ANKARA/ISTANBUL (Reuters) - Turkey's incoming government should prioritise a new constitution, President Tayyip Erdogan said on Tuesday, reviving calls for an executive presidency even as Europe signalled concern it could concentrate too much power in his hands.
His comments were echoed by Prime Minister Ahmet Davutoglu, who said a new constitution must ensure freedoms and be based on the separation of powers. He also said the ruling AK Party would embark on a series of reforms in the next six months.
Emboldened by the AKP's sweeping electoral comeback on Nov. 1, Erdogan has stepped up his appeal for a presidential system similar to that of the United States or Russia, something his critics fear that will only consolidate more power in the hands of an authoritarian leader who brooks little dissent.
"The Nov. 1 election ushered in four years of stability and confidence. Let's make this period a time of reforms, prioritising a new constitution," Erdogan said at a commemoration ceremony for modern Turkey's founding father, Mustafa Kemal Ataturk.
"The Turkish republic has enjoyed its best period in the last 13 years," he said, referring to the reign of the Islamist-rooted AKP, which he founded. "Now, we shouldn't be worried about changing the nature of the regime."
The AKP took 317 of the 550 seats in parliament at the Nov. 1 snap parliamentary election, just shy of the 330 seats required to hold a referendum on changing the constitution.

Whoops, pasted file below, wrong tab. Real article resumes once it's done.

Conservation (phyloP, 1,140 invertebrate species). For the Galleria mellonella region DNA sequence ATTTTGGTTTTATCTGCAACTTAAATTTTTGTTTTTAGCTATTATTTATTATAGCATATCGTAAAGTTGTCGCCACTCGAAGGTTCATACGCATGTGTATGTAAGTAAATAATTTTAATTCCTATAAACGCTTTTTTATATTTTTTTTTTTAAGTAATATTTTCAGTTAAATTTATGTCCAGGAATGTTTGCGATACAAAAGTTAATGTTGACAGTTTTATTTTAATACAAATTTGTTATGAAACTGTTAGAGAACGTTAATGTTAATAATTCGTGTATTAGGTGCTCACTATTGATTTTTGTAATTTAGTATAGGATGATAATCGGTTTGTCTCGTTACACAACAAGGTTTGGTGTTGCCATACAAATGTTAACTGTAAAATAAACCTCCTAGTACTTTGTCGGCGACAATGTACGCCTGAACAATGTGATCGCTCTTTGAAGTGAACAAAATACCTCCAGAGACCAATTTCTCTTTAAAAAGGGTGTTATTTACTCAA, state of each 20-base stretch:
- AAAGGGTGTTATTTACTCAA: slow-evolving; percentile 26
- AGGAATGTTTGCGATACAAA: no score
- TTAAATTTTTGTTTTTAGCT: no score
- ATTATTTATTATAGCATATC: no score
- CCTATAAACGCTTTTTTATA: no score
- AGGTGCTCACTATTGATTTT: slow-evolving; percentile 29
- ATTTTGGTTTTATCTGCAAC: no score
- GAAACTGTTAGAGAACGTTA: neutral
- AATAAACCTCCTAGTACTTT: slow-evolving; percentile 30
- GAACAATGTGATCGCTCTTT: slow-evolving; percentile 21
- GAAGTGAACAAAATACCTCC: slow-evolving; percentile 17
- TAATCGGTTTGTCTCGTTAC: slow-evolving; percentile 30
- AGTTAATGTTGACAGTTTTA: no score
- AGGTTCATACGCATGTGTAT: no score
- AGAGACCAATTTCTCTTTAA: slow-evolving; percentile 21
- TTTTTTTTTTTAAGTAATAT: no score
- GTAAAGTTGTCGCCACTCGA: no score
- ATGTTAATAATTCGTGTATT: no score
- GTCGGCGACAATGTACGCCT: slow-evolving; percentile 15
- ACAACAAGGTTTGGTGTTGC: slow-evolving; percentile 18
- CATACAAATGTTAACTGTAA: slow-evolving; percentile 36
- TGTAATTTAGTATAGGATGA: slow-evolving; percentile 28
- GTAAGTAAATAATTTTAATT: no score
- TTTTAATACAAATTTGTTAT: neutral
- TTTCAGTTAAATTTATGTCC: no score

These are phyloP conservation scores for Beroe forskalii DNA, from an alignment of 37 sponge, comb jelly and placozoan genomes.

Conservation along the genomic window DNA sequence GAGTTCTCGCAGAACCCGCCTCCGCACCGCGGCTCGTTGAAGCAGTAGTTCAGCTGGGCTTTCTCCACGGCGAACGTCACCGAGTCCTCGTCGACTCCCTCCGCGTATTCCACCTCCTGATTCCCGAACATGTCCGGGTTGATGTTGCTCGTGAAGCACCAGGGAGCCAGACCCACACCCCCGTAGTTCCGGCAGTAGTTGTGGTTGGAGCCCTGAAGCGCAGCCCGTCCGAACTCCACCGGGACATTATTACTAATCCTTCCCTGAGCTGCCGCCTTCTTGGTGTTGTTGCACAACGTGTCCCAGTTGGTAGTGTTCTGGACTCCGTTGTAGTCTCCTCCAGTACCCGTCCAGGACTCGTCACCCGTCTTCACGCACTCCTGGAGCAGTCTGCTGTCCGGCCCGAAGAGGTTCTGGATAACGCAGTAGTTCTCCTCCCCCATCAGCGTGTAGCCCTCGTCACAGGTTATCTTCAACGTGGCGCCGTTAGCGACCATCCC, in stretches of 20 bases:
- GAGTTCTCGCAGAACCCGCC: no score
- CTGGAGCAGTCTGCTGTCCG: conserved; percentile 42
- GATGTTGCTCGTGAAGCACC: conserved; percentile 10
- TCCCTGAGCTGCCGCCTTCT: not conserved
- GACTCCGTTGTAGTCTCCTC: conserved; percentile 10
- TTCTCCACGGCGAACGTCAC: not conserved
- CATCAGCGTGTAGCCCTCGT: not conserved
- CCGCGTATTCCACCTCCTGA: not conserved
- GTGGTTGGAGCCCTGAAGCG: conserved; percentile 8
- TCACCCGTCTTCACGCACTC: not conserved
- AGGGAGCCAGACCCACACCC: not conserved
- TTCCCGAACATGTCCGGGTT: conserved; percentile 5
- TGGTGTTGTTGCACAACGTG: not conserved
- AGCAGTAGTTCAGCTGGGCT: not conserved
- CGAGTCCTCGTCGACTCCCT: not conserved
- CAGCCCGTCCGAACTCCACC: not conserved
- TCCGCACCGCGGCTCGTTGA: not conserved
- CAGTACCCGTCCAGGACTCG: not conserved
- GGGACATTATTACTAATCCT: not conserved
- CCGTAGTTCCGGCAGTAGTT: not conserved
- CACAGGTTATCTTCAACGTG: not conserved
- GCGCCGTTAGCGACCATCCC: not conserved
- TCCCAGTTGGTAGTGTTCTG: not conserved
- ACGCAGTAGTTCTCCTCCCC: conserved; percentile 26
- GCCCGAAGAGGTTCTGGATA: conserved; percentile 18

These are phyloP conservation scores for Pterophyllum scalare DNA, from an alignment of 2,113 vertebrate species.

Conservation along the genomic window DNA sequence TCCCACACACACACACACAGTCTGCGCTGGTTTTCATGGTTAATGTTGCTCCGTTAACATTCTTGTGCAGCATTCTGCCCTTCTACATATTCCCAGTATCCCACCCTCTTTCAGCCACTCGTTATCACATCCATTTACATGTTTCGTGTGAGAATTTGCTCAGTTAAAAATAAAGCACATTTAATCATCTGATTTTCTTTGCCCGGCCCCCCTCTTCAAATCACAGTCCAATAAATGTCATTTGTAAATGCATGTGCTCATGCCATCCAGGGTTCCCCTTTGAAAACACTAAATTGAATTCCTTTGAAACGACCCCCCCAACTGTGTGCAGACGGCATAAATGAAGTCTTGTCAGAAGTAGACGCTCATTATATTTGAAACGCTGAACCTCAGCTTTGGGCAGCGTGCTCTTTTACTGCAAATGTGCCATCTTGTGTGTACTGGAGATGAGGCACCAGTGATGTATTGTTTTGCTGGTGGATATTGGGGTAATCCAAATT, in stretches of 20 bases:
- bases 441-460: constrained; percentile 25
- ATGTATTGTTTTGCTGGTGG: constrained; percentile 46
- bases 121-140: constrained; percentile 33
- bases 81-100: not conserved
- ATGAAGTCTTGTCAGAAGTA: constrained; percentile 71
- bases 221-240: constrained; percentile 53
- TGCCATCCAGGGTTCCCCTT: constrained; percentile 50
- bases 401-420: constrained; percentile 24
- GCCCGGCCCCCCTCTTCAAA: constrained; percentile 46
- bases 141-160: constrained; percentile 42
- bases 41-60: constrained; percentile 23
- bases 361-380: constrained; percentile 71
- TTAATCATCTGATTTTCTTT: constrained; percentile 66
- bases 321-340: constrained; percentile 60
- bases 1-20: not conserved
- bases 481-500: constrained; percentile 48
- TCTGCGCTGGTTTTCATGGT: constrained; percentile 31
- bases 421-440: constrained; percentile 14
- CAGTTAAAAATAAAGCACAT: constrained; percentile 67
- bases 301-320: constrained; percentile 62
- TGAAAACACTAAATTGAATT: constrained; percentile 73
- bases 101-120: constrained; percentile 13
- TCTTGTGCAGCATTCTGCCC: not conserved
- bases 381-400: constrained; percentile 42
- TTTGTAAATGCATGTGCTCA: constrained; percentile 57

In the run-up to the vote, the government stoked fears that press freedom and rights were worsening in Turkey, a NATO member and a candidate for European Union membership. Security forces launched a crackdown on Kurdish militants in the southeast, while opposition media also came under pressure.
On Tuesday, the European Commission urged Turkey to lift restrictions on media freedom, respect human rights and relaunch peace talks with Kurdish militants.
In its annual progress report on Turkey, whose decade-long accession talks with the EU have largely stalled, the Commission also noted with concern perceptions that Erdogan had overstepped his constitutional role.
A new constitution would help fix a system that creates tension between the president and the prime minister, Davutoglu said in an interview with state broadcaster TRT.
A former political science professor and newspaper columnist, Davutoglu has been unable to step out of Erdogan's shadow, even though the presidency is traditionally a largely ceremonial role.
Davutoglu said Turkey would embark on a major reform process in the next six months and would carry out economic, social and judicial reforms, without giving further details.
"We should create a free constitution, compatible with universal values," he said.
Investors hope the AKP's victory could revive long-neglected economic reform plans to bolster fiscal discipline, boost the savings rate and overhaul the tax code.
Party insiders said last week it was engulfed by an internal row over economic policy, as Erdogan's aides touted populist consumption-driven growth plans while the technocratic wing lobbied for reform.
Structural reforms could help Turkey see growth of 4 percent or more next year, Finance Minister Mehmet Simsek said on Monday.
Additional reporting by Tulay Karadeniz in ANKARA and Daren Butler in ISTANBUL; Writing by David Dolan; Editing by Nick Tattersall